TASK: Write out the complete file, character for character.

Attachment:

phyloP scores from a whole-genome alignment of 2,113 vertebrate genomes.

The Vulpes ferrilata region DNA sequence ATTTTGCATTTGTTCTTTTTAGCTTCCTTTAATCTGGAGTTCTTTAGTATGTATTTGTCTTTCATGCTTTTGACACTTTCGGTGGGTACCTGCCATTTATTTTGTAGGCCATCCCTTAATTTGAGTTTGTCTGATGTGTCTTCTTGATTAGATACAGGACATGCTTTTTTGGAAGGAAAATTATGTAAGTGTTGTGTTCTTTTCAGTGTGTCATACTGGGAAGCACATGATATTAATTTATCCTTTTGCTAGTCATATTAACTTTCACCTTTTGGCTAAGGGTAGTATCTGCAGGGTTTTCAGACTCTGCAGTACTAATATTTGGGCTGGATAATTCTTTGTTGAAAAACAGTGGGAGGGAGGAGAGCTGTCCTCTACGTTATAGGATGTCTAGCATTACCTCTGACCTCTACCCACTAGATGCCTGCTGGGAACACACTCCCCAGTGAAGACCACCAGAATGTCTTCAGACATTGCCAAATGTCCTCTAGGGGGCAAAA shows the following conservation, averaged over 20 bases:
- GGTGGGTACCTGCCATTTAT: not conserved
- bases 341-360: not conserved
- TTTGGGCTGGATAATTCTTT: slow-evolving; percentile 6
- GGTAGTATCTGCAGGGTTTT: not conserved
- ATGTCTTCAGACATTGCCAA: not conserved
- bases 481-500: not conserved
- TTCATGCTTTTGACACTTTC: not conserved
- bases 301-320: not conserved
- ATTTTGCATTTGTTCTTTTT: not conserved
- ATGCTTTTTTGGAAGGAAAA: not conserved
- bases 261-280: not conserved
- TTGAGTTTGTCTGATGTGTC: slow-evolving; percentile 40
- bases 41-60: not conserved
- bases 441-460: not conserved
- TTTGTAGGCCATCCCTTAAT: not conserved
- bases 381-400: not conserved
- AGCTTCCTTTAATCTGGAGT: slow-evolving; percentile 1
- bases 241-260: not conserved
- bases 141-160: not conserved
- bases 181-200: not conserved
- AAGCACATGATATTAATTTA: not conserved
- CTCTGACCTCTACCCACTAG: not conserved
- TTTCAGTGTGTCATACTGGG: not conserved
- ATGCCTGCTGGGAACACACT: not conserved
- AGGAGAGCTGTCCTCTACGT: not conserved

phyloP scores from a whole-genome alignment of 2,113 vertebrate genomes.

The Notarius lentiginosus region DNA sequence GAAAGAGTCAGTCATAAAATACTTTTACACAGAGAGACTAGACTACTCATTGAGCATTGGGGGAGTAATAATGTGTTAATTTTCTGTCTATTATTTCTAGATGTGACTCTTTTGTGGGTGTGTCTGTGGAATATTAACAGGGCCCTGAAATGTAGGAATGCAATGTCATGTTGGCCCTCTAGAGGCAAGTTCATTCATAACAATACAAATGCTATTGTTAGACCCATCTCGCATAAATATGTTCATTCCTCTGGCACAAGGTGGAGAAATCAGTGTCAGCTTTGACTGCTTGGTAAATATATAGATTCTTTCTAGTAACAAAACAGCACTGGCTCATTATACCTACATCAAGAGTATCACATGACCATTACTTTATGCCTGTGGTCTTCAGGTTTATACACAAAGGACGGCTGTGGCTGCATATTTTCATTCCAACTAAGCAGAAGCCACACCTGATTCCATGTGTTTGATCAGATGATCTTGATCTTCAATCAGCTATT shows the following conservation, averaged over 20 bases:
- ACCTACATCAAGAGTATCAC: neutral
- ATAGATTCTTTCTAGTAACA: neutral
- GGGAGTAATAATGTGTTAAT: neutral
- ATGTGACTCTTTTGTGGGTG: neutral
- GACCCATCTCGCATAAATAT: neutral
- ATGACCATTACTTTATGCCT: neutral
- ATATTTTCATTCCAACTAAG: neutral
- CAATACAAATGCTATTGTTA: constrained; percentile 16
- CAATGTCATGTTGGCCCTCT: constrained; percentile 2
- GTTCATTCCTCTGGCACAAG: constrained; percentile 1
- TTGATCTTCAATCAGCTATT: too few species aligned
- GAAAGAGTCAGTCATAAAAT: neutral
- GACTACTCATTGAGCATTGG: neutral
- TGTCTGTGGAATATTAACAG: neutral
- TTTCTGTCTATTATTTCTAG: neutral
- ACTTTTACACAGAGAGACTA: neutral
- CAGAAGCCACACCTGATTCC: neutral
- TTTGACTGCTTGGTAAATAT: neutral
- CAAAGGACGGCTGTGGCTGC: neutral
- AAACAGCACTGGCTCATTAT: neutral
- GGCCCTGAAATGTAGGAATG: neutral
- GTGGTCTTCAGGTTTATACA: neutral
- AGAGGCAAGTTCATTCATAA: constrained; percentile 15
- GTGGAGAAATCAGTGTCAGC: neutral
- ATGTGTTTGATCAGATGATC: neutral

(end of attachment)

phyloP scores from a whole-genome alignment of 2,113 vertebrate genomes.

The Vulpes ferrilata region DNA sequence ATTTTGCATTTGTTCTTTTTAGCTTCCTTTAATCTGGAGTTCTTTAGTATGTATTTGTCTTTCATGCTTTTGACACTTTCGGTGGGTACCTGCCATTTATTTTGTAGGCCATCCCTTAATTTGAGTTTGTCTGATGTGTCTTCTTGATTAGATACAGGACATGCTTTTTTGGAAGGAAAATTATGTAAGTGTTGTGTTCTTTTCAGTGTGTCATACTGGGAAGCACATGATATTAATTTATCCTTTTGCTAGTCATATTAACTTTCACCTTTTGGCTAAGGGTAGTATCTGCAGGGTTTTCAGACTCTGCAGTACTAATATTTGGGCTGGATAATTCTTTGTTGAAAAACAGTGGGAGGGAGGAGAGCTGTCCTCTACGTTATAGGATGTCTAGCATTACCTCTGACCTCTACCCACTAGATGCCTGCTGGGAACACACTCCCCAGTGAAGACCACCAGAATGTCTTCAGACATTGCCAAATGTCCTCTAGGGGGCAAAA shows the following conservation, averaged over 20 bases:
- GGTGGGTACCTGCCATTTAT: not conserved
- bases 341-360: not conserved
- TTTGGGCTGGATAATTCTTT: slow-evolving; percentile 6
- GGTAGTATCTGCAGGGTTTT: not conserved
- ATGTCTTCAGACATTGCCAA: not conserved
- bases 481-500: not conserved
- TTCATGCTTTTGACACTTTC: not conserved
- bases 301-320: not conserved
- ATTTTGCATTTGTTCTTTTT: not conserved
- ATGCTTTTTTGGAAGGAAAA: not conserved
- bases 261-280: not conserved
- TTGAGTTTGTCTGATGTGTC: slow-evolving; percentile 40
- bases 41-60: not conserved
- bases 441-460: not conserved
- TTTGTAGGCCATCCCTTAAT: not conserved
- bases 381-400: not conserved
- AGCTTCCTTTAATCTGGAGT: slow-evolving; percentile 1
- bases 241-260: not conserved
- bases 141-160: not conserved
- bases 181-200: not conserved
- AAGCACATGATATTAATTTA: not conserved
- CTCTGACCTCTACCCACTAG: not conserved
- TTTCAGTGTGTCATACTGGG: not conserved
- ATGCCTGCTGGGAACACACT: not conserved
- AGGAGAGCTGTCCTCTACGT: not conserved

phyloP scores from a whole-genome alignment of 2,113 vertebrate genomes.

The Notarius lentiginosus region DNA sequence GAAAGAGTCAGTCATAAAATACTTTTACACAGAGAGACTAGACTACTCATTGAGCATTGGGGGAGTAATAATGTGTTAATTTTCTGTCTATTATTTCTAGATGTGACTCTTTTGTGGGTGTGTCTGTGGAATATTAACAGGGCCCTGAAATGTAGGAATGCAATGTCATGTTGGCCCTCTAGAGGCAAGTTCATTCATAACAATACAAATGCTATTGTTAGACCCATCTCGCATAAATATGTTCATTCCTCTGGCACAAGGTGGAGAAATCAGTGTCAGCTTTGACTGCTTGGTAAATATATAGATTCTTTCTAGTAACAAAACAGCACTGGCTCATTATACCTACATCAAGAGTATCACATGACCATTACTTTATGCCTGTGGTCTTCAGGTTTATACACAAAGGACGGCTGTGGCTGCATATTTTCATTCCAACTAAGCAGAAGCCACACCTGATTCCATGTGTTTGATCAGATGATCTTGATCTTCAATCAGCTATT shows the following conservation, averaged over 20 bases:
- ACCTACATCAAGAGTATCAC: neutral
- ATAGATTCTTTCTAGTAACA: neutral
- GGGAGTAATAATGTGTTAAT: neutral
- ATGTGACTCTTTTGTGGGTG: neutral
- GACCCATCTCGCATAAATAT: neutral
- ATGACCATTACTTTATGCCT: neutral
- ATATTTTCATTCCAACTAAG: neutral
- CAATACAAATGCTATTGTTA: constrained; percentile 16
- CAATGTCATGTTGGCCCTCT: constrained; percentile 2
- GTTCATTCCTCTGGCACAAG: constrained; percentile 1
- TTGATCTTCAATCAGCTATT: too few species aligned
- GAAAGAGTCAGTCATAAAAT: neutral
- GACTACTCATTGAGCATTGG: neutral
- TGTCTGTGGAATATTAACAG: neutral
- TTTCTGTCTATTATTTCTAG: neutral
- ACTTTTACACAGAGAGACTA: neutral
- CAGAAGCCACACCTGATTCC: neutral
- TTTGACTGCTTGGTAAATAT: neutral
- CAAAGGACGGCTGTGGCTGC: neutral
- AAACAGCACTGGCTCATTAT: neutral
- GGCCCTGAAATGTAGGAATG: neutral
- GTGGTCTTCAGGTTTATACA: neutral
- AGAGGCAAGTTCATTCATAA: constrained; percentile 15
- GTGGAGAAATCAGTGTCAGC: neutral
- ATGTGTTTGATCAGATGATC: neutral